Accurate information, the oxygen of democracy, at risk

“To be persuasive we must be believable; to be believable we must be credible; to be credible we must be truthful.” Edward R. Murrow

I may look too fondly at the past but my sense is that journalists once had greater respect for truth. They aimed to get stories first but to get them right. Today, leadership of the profession has abandoned interest in objective reporting and bluntly dedicated itself to promoting interests of socioeconomic elites. Not coincidentally, that describes the owners of major media properties, particularly in Canada where 90% of media influence is exercised by a handful of operators who share similar goals and philosophies.

Rupert Murdoch, more than any communications mogul, tolerates use of outrageous and outright lies, so long as those serve his objectives. Scandal, such as the lengthy phone hacking subterfuge, is an inevitability of unprincipled operation. American journalism legend Bill Moyers believes that by promoting a baldly partisan agenda, Murdoch presides over a media travesty. His journalists huff and puff, pontificate and proclaim, but do little serious original reporting. At first glance, Murdoch primarily sells babes and breasts, gossip and celebrities. Yet, his aim is to do far more than titillate misinformed half-wits. Accumulation of political sway and financial capital is the central objective. To this end, journalistic standards matter little, influence and power matter much.

Financial rewards are gained by exercise of influence. The Economist analysed the tax status of Murdoch’s News Corporation empire and found it paid only 6% of its worldwide profits in income taxes. Murdoch’s British holding company paid no net taxes over 11 years, despite billions in profits. In the USA, News Corporation recently collected almost $5 billion in tax refunds on $10.4 billion in American profits. Using 152 subsidiaries in tax havens, including 62 in the British Virgin Islands and 33 in the Caymans, News Corp is able to limit payment of taxes in the U.S. and elsewhere.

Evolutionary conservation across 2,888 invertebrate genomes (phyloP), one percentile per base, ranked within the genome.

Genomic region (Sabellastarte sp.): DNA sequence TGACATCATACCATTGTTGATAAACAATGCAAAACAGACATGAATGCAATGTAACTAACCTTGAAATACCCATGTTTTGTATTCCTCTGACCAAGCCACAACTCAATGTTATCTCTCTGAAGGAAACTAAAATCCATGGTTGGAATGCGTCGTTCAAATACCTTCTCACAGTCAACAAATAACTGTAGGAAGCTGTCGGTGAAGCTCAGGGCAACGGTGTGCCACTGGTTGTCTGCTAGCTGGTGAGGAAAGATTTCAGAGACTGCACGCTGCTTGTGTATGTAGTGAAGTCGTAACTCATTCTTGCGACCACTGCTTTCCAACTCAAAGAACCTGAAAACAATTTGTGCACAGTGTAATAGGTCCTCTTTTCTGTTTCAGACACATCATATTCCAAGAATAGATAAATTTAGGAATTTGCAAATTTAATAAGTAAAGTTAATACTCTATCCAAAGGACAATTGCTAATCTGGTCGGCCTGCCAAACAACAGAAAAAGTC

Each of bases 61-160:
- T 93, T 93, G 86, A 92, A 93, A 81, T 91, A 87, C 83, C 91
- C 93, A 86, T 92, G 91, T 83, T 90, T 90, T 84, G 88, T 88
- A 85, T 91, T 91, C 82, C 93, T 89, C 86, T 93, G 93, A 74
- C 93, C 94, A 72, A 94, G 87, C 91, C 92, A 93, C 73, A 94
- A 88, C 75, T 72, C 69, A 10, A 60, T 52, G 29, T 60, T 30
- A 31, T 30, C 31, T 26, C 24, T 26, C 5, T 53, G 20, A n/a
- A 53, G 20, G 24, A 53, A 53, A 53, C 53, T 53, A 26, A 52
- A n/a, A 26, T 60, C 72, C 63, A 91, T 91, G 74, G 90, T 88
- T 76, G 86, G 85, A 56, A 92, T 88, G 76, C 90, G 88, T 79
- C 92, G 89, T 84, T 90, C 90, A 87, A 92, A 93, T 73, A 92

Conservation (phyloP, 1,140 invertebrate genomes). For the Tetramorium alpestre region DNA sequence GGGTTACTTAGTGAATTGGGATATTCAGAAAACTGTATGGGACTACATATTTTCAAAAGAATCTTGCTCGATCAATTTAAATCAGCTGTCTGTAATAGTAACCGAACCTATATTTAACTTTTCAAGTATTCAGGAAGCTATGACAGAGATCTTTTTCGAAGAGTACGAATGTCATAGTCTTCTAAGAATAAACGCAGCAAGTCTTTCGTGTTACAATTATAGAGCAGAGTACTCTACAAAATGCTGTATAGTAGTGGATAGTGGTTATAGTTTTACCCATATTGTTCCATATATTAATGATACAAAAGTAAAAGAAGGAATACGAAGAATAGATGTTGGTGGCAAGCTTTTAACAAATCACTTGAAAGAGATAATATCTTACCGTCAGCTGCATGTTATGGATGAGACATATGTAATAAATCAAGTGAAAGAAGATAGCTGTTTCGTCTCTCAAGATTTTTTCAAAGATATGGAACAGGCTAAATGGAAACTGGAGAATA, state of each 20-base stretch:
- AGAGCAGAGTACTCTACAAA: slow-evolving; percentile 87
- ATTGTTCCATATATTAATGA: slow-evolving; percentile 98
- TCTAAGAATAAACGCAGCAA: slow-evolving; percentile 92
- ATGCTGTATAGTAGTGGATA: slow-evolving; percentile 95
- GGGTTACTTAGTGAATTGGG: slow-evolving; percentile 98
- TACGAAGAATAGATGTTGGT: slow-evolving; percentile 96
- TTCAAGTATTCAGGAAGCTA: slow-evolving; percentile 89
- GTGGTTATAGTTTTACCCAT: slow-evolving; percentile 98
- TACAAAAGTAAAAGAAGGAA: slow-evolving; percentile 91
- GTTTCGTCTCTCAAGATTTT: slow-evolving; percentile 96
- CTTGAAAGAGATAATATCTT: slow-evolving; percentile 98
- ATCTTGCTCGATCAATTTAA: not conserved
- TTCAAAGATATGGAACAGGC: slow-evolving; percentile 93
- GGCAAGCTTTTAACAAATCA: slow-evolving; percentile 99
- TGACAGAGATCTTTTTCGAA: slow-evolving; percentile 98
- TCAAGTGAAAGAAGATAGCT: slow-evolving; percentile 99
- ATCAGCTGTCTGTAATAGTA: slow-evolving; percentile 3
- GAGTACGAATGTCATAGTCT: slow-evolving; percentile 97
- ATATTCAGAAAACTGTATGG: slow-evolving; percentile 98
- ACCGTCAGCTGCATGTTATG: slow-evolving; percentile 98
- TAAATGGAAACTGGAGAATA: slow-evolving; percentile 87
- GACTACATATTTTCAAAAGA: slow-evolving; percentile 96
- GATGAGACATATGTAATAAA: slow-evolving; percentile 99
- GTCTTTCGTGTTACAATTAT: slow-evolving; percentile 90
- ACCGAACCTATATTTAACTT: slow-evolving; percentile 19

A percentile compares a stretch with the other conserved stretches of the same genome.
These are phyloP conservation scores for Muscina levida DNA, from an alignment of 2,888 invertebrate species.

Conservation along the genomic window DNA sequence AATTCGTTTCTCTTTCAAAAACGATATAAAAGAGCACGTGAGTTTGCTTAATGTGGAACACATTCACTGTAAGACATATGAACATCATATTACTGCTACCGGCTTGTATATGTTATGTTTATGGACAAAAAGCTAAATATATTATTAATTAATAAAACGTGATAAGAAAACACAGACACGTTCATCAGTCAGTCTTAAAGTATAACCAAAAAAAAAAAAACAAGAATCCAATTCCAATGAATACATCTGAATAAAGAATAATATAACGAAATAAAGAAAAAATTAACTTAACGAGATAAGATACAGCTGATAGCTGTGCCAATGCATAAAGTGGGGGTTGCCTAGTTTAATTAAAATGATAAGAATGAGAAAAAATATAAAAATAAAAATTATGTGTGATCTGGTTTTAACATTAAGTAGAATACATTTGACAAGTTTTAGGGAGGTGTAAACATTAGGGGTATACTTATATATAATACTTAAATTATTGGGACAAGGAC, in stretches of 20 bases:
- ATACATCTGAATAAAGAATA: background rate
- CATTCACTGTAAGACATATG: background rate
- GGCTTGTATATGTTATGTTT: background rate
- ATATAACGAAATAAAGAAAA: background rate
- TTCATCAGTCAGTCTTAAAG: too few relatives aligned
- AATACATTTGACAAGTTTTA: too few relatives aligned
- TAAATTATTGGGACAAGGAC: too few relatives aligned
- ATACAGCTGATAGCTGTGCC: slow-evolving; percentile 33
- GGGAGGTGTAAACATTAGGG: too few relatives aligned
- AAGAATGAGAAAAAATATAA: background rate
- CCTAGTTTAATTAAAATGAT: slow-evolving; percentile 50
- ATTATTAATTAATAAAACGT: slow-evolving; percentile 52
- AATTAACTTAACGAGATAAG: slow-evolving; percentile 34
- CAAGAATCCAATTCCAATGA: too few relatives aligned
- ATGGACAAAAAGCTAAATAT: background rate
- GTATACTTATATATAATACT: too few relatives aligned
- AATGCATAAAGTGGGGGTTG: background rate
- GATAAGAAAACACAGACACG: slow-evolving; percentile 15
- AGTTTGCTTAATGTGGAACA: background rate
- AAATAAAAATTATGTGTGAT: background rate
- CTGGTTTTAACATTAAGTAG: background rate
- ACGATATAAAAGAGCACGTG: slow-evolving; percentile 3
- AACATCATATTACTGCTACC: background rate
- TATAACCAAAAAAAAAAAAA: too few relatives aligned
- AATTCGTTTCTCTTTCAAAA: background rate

Bill Moyers writes that Rupert Murdoch is no saint;

“He is to propriety what the Marquis de Sade was to chastity. When it comes to money and power he’s carnivorous: all appetite and no taste. He’ll eat anything in his path. Politicians become little clay pigeons to be picked off with flattering headlines, generous air time, a book contract or the old-fashioned black jack that never misses: campaign cash.”

The Murdoch empire is guilty of outrages in the phone hacking situation but its deceitful practices are symptomatic of fundamental operating principles that prevail in many parts of the commercial world.  We have news reporting examples in British Columbia that, while less indelicate, are equally shameless. BC Rail corruption, with political manipulation of the justice system, and the financial destruction of BC Hydro are probably the worst cases. Mainstream media made a considered decision to conceal or disregard evidence and indications that public interests have been routinely subverted by the provincial Liberal government.


An old statement that could have been written for Rupert Murdoch’s organization: 

“A cynical, mercenary, demagogic press will in time produce a people as base as itself.” Joseph Pulitzer

Categories: Journalism

1 reply »

  1. so nice to see you back Norm.

    Interesting to see the planted stories about BCTF bargaining strategies via Gary Mason and Keith Baldrey.

    Looks like the Liberals are hoping to use this as a wedge issue for a fall election.


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